|Trim Size / Pages||9.3 x 6.4 in / 464|
This fascinating and shocking history of the rise of the Nazis draws together a multitude of expatriate voices—even Charles Lindbergh and Samuel Beckett—into a powerful narrative charting this extraordinary phenomenon.
Without the benefit of hindsight, how do you interpret what’s right in front of your eyes? The events that took place in Germany between 1919 and 1945 were dramatic and terrible, but there were also moments of confusion, of doubt—even of hope. How easy was it to know what was actually going on, to grasp the essence of National Socialism, to remain untouched by the propaganda, or predict the Holocaust? Travelers in the Third Reich is an extraordinary history of the rise of the Nazis based on fascinating first-hand accounts, drawing together a multitude of voices and stories, including politicians, musicians, diplomats, schoolchildren, communists, scholars, athletes, poets, fascists, artists, tourists, and even celebrities like Charles Lindbergh and Samuel Beckett. Their experiences create a remarkable three-dimensional picture of Germany under Hitler—one so palpable that the reader will feel, hear, even breathe the atmosphere. These are the accidental eyewitnesses to history. Disturbing, absurd, moving, and ranging from the deeply trivial to the deeply tragic, their tales give a fresh insight into the complexities of the Third Reich, its paradoxes, and its ultimate destruction.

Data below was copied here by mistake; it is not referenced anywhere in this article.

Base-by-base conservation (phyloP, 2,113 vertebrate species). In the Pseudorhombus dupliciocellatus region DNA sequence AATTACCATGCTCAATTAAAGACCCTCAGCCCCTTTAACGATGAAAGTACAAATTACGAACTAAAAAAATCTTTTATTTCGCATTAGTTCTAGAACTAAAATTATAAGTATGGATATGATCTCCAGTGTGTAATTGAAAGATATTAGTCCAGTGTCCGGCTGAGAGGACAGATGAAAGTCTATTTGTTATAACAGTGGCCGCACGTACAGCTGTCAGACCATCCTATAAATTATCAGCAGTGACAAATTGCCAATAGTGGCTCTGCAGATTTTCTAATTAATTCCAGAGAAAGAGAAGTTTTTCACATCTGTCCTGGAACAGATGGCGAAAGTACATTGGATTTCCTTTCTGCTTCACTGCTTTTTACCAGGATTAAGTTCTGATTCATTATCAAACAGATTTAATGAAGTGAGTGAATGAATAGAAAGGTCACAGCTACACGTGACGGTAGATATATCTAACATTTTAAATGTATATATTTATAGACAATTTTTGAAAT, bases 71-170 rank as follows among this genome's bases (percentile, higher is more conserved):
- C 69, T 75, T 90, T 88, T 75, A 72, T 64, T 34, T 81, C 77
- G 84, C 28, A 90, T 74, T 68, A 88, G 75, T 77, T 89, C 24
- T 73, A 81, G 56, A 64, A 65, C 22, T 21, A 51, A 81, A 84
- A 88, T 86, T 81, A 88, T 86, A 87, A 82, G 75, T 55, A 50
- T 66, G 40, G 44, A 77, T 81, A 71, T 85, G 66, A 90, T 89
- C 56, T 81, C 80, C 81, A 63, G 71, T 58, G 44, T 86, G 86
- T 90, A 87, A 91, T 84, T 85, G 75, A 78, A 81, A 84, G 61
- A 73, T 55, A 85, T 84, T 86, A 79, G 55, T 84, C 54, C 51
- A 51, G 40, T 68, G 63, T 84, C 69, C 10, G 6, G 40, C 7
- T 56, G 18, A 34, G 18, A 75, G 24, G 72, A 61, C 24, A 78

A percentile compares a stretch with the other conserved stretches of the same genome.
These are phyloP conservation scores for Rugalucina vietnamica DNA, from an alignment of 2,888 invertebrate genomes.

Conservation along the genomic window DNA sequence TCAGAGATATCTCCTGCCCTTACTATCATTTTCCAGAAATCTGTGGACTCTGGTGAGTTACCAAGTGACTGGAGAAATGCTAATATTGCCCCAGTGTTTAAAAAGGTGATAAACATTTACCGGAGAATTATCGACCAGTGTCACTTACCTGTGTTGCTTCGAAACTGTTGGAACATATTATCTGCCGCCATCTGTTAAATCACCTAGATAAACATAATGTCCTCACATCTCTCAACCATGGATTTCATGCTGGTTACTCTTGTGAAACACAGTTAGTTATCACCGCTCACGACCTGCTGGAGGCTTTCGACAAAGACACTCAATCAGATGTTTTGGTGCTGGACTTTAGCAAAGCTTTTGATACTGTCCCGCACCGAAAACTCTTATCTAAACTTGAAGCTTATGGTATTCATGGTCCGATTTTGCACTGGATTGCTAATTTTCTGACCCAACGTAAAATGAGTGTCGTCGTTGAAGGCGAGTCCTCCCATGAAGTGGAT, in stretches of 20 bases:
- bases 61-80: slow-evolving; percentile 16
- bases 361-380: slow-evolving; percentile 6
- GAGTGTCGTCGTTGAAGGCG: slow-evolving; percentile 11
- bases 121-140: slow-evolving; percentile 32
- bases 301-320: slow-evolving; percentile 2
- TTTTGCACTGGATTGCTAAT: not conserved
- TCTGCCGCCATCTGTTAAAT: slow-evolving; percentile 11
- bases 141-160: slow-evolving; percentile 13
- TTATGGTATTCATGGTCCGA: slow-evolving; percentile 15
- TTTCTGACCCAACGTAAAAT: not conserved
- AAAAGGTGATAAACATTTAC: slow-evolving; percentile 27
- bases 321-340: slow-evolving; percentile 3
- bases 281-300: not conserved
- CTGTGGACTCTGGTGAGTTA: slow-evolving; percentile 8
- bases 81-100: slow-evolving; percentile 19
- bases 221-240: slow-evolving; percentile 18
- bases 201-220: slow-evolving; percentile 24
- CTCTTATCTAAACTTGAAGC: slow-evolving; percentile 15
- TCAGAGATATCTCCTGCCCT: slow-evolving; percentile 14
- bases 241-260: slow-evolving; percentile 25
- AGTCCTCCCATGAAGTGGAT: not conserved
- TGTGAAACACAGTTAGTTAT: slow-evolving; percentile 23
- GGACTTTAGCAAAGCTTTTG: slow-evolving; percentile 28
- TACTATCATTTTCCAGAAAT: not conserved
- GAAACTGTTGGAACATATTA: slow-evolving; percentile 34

Julia Boyd is the author of A Dance with the Dragon: The Vanished World of Peking’s Foreign Colony; The Excellent Doctor Blackwell: The Life of the First Woman Physician; and Hannah Riddell: An Englishwoman in Japan. Previously a trustee of the Winston Churchill Memorial Trust, she now lives in London.
“A well-conceived study of a little-known corner of history.” Kirkus Reviews
“This fresh, surprising perspective on how Nazi Germany was seen at the time will appeal to anyone looking for a new angle on that historical moment.” Publishers Weekly
“A compelling historical narrative. [Boyd] lets her voices, skilfully orchestrated, speak for themselves, which they do with great eloquence.” The Daily Telegraph (U.K.)
“In the 1930s, the most cultured and technologically advanced country in Europe tumbled into the abyss. In this deeply researched book, Julia Boyd lets us view Germany’s astonishing fall through foreign eyes. It also offers sobering lessons for our own day when strong leaders are again all the rage.” Professor David Reynolds, author of The Long Shadow